RECLAIMING THE NORTH
Contrasting views offered
Sir John Franklin and his crew vanished sometime after July 1845.
Despite being relatively long in the tooth, the 58-year-old Arctic explorer had been given command of the British Admiralty’s latest expedition to locate a Northwest Passage. The two ships he was commanding, The Erebus and Terror, were last seen by whalers in Baffin Bay that July.
The disappearance was an embarrassment for the British Empire, which would expend endless resources, manpower and lives on further expeditions in an attempt to discover what happened to Franklin and his crew. (The Erebus was finally discovered at the bottom of Canadian waters in 2014; the HMS Terror in 2016.)
But a curious thing happened to artwork depicting Arctic exploration after Franklin vanished. Images of the Inuit, once a staple of art chronicling the Empire’s Arctic expeditions, quickly faded from public record. In other words, when Franklin literally disappeared, the Inuit symbolically disappeared right along with him.
“If you want to define your country by its heroic actions, engaging in heroism in a place where people are thriving and living already doesn’t really help your case,” says Travis Lutley, co-curator of a new Arctic-based exhibit at the Glenbow Museum. “As we see after Franklin’s disappearance, the Inuit are essentially removed from the official visual record. While they appear frequently in expeditions and imagery beforehand, aside from a few instances, they are largely erased from the imagery.”
Explorers on expeditions in the years following Franklin’s disappearance even consulted the Inuit in hopes they would provide eyewitness accounts of what happened to Franklin and his crew. But this testimony was largely ignored because it didn’t fit into the heroic, mythologized image of 19th-century British explorers that the Admiralty was keen to sell to the public at the time. The Franklin disaster was a major blow to the ego of the Empire, so acknowledging a people who not only survived but excelled in the Arctic during that period didn’t really fit the script.
Which all fits nicely into one of the major themes of The Arctic: Real and Imagined Views from the Nineteenth Century, which runs until Jan. 6 at the Glenbow Museum. On one level, it explores the overlap between the British Empire’s 19th-century expansion into the Canadian Arctic and the Romantic art movement. The pieces are largely drawn from Glenbow’s archives and include both original art and reprints that were published in books and periodicals of the day and based on work brought back by amateur artists who served on the expeditions.
There are also intriguing artifacts on display, including a mysterious anvil block from either the doomed Terror or Erebus that the Glenbow purchased from a British museum back in the 1960s.
But a key part of the exhibit is to explore Arctic imagery and the differences between the real and the imagined, the practical and the highly romanticized. So curators consulted Sophia Lebessis, the Inuit owner of Transformation Fine Art, and James Kuptana, an Indigenization strategy specialist at Bow Valley College. Both provided commentary for many of the pieces and input on how the Inuit should be represented in the exhibit.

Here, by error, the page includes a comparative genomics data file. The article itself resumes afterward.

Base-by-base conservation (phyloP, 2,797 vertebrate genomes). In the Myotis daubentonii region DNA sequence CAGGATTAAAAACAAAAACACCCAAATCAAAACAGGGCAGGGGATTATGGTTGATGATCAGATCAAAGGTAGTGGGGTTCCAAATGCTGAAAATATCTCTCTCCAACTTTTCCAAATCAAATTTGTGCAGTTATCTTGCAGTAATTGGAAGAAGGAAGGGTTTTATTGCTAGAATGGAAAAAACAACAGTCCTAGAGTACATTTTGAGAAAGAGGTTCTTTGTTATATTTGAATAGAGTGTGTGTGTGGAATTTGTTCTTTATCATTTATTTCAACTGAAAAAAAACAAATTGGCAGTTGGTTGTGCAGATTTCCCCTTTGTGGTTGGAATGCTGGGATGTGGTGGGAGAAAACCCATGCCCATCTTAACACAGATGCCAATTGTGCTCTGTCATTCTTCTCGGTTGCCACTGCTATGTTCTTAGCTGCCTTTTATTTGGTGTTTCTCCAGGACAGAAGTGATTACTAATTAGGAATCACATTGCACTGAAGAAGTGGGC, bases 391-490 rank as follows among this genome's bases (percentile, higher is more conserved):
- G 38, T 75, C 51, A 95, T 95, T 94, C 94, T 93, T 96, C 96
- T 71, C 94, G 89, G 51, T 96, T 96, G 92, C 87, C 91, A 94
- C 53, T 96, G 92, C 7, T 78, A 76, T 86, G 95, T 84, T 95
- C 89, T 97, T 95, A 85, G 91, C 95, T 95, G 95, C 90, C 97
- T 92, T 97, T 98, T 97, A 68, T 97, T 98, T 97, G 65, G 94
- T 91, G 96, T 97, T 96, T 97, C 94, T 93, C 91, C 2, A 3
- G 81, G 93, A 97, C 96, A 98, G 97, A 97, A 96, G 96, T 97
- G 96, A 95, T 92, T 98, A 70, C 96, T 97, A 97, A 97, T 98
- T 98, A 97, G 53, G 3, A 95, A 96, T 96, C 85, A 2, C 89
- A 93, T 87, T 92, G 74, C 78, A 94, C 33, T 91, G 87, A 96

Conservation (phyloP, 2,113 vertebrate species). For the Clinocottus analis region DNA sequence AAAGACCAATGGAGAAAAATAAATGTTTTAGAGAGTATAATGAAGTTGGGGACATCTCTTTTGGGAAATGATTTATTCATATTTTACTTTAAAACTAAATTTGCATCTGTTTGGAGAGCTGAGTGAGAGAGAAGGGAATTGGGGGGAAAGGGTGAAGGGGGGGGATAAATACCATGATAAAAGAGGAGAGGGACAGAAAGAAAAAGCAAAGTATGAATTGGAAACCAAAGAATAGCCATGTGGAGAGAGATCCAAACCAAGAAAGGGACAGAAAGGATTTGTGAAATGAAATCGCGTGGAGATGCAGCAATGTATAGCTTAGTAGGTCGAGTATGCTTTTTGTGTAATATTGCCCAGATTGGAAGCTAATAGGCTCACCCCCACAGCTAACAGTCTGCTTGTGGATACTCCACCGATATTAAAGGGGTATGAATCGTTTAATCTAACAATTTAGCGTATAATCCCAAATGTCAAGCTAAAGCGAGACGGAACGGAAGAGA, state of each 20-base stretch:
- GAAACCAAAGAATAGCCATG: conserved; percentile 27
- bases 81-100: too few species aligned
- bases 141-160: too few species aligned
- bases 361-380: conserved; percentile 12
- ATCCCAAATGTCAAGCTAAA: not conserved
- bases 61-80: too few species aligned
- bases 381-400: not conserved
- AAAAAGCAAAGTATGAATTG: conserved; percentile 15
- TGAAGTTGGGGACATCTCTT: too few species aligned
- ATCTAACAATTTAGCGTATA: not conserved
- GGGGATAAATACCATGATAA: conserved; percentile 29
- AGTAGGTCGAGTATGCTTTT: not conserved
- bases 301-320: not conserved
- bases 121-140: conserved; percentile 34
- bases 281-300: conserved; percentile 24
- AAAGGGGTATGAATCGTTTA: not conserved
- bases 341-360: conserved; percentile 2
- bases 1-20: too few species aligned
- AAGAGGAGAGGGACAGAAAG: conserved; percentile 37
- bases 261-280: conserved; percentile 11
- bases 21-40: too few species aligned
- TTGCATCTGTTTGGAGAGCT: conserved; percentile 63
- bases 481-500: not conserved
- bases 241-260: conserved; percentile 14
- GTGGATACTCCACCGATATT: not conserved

So, upon entering the space, attendees are greeted by two contrasting sights. First, there are enlarged images of massive ships trapped in the ice and battling the stormy, unforgiving Arctic climate. Alongside those pieces is an Inuit kayak from the period, which represented “a more practical, proper way to be navigating the seas in the Arctic,” Lutley says.
“Arctic voyages and expeditions really said a lot about conflicting world views,” he says. “There’s an Inuit world view, which is one of harmony and striving for harmonious living with your environment; and a colonial world view, where you are engaging in control and establishing dominion over land and people. We see that in the artwork and in history we see that conflict come together quite sharply in the Arctic.”
So while much of the British art on display was initially created to factually document the expeditions, the exhibit shows an interesting evolution in the work and how it came to represent the English national identity in the 19th century.
“There was a conflation of observation and romance,” Lutley says. “A lot of the artists that are addressed in the exhibition were officer artists who were required, it was their duty, to observe and report, both in a narrative and in image. You have this duty to report, but these individuals were also influenced by the artistic movements of their time. You have this British tradition of pictorialism evolving into this very romanticized way of making an image. You get to see this blend early on and the full-on romantic imagery after the disappearance of Franklin’s third expedition.”
The latter may be best represented by American artist Henry Collins Bispham’s 1865 oil on canvas, Dr. Kane in Search of Sir John Franklin, which comes from the Glenbow collection.
It depicts Elisha Kane, who led an 1853 expedition in search of Franklin. He is perched upon the cliffs and peering through binoculars amid the hostile climes of the Arctic. It was all part of depicting the Arctic as dangerous and desolate, an appropriate backdrop for the heroic adventures stories that attempted to recover both Franklin’s trail and colonial pride.
“That’s not the whole story of the Arctic, of course,” Lutley says. “But it really coloured our perception, a non-Inuit people’s perception, for generations as this place of desolation. Of course, it’s vital and it’s beautiful and full of life as well.”
As we see after Franklin’s disappearance, the Inuit are essentially removed from the official visual record.
Travis Lutley, co-curator of a new Arctic-based exhibit at the Glenbow Museum, says “Arctic voyages and expeditions really said a lot about conflicting world views.”